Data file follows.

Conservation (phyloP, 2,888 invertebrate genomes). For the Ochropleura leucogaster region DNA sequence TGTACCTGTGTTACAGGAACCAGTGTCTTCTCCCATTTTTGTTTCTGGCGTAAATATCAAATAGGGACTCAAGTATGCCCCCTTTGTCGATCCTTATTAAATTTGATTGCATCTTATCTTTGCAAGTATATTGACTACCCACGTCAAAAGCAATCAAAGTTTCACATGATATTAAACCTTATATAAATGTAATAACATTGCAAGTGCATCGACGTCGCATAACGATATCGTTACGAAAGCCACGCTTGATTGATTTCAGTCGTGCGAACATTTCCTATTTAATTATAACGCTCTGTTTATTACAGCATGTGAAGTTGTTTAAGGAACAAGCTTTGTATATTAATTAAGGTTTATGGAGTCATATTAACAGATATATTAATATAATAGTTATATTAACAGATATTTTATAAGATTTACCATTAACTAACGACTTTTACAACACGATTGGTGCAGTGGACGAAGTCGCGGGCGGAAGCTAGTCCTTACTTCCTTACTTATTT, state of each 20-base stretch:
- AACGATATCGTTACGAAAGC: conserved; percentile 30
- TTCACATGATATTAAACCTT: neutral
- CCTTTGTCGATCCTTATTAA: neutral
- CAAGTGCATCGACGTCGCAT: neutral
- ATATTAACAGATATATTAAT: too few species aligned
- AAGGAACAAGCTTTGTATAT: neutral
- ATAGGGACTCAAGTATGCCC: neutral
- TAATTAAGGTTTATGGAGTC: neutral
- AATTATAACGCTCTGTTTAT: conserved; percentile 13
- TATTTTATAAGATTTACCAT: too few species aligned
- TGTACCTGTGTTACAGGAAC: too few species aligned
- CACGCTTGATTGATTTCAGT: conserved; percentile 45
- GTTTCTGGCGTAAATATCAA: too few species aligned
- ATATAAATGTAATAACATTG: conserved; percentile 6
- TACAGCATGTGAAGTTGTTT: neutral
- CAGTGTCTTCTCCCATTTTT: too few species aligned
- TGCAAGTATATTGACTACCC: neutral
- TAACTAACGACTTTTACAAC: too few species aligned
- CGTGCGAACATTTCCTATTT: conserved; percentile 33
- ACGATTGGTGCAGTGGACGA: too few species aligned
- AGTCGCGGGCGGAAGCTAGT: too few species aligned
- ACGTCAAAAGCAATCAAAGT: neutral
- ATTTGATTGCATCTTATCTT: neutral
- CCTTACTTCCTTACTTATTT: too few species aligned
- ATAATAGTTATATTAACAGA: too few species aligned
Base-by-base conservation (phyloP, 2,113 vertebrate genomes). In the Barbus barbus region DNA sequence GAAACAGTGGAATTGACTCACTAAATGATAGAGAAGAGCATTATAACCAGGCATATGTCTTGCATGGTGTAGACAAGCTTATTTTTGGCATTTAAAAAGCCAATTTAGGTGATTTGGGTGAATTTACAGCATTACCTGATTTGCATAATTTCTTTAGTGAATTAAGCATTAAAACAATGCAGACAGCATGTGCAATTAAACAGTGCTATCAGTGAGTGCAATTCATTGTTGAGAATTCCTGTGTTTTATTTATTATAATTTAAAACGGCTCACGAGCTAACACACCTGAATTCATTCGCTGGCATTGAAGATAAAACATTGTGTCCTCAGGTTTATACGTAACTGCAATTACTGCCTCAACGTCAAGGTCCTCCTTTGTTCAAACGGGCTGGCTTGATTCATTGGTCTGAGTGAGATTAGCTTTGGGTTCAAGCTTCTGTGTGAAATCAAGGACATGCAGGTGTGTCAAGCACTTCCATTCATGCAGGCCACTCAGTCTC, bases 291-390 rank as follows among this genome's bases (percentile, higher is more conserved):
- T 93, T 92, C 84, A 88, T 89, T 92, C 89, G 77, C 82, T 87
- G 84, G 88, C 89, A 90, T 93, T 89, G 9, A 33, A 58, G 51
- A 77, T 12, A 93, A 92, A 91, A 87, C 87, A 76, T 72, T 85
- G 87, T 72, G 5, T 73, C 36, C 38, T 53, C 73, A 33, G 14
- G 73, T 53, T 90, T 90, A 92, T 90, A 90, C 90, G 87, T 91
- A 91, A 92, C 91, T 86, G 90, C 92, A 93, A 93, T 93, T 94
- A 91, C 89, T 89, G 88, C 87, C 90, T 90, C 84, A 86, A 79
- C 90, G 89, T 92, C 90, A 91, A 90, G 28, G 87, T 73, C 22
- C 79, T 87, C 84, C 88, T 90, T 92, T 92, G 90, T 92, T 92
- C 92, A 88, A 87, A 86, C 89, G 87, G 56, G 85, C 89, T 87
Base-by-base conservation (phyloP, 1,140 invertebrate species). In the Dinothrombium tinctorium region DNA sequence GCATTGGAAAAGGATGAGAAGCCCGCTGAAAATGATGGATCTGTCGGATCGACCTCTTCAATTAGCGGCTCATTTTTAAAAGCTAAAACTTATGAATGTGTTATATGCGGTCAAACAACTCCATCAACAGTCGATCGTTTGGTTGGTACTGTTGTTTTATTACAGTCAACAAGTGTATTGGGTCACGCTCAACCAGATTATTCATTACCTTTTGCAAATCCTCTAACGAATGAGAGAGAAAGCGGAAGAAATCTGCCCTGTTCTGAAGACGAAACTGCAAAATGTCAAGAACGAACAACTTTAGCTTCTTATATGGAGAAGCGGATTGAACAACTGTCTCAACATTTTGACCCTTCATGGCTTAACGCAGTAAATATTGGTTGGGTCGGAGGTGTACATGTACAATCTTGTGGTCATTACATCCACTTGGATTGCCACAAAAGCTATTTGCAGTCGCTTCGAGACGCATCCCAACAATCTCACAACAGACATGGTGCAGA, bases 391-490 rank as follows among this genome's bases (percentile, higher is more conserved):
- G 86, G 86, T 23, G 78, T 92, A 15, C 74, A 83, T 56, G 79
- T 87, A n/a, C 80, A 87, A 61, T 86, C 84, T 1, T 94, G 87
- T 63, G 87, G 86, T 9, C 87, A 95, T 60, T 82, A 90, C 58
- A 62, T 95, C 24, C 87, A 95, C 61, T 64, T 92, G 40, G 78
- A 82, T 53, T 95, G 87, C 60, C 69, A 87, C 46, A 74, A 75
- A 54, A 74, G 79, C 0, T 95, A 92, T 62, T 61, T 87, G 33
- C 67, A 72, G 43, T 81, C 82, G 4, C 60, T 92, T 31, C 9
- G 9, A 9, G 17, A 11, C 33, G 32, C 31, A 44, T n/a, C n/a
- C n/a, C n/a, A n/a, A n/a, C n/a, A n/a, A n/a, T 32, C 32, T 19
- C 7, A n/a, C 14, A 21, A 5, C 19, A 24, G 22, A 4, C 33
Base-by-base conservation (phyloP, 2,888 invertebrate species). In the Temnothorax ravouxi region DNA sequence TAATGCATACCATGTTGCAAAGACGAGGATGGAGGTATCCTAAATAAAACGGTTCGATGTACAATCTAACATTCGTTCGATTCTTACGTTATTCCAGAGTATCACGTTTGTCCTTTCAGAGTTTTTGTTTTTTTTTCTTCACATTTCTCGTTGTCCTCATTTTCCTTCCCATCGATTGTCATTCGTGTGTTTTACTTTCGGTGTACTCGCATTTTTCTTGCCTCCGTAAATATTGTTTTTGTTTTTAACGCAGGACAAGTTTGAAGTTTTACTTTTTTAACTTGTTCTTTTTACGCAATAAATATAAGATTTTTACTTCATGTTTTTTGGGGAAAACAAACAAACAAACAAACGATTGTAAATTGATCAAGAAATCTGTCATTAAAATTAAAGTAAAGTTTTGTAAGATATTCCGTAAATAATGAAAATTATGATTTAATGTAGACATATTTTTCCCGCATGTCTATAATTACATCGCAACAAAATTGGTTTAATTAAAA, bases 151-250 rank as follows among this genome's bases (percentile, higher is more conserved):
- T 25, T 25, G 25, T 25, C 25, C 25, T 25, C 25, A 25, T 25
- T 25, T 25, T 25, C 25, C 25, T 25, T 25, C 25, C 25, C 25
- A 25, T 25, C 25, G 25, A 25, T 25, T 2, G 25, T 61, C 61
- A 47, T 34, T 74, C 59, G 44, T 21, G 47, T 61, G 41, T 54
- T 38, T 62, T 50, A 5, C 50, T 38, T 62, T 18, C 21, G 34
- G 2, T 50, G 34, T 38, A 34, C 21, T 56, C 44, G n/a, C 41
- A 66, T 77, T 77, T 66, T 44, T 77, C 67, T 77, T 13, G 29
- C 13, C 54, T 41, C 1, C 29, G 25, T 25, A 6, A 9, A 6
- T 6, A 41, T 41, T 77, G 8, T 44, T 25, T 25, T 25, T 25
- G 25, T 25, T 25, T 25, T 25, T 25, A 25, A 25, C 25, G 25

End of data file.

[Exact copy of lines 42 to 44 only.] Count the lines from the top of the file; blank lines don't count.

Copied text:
- A 62, T 95, C 24, C 87, A 95, C 61, T 64, T 92, G 40, G 78
- A 82, T 53, T 95, G 87, C 60, C 69, A 87, C 46, A 74, A 75
- A 54, A 74, G 79, C 0, T 95, A 92, T 62, T 61, T 87, G 33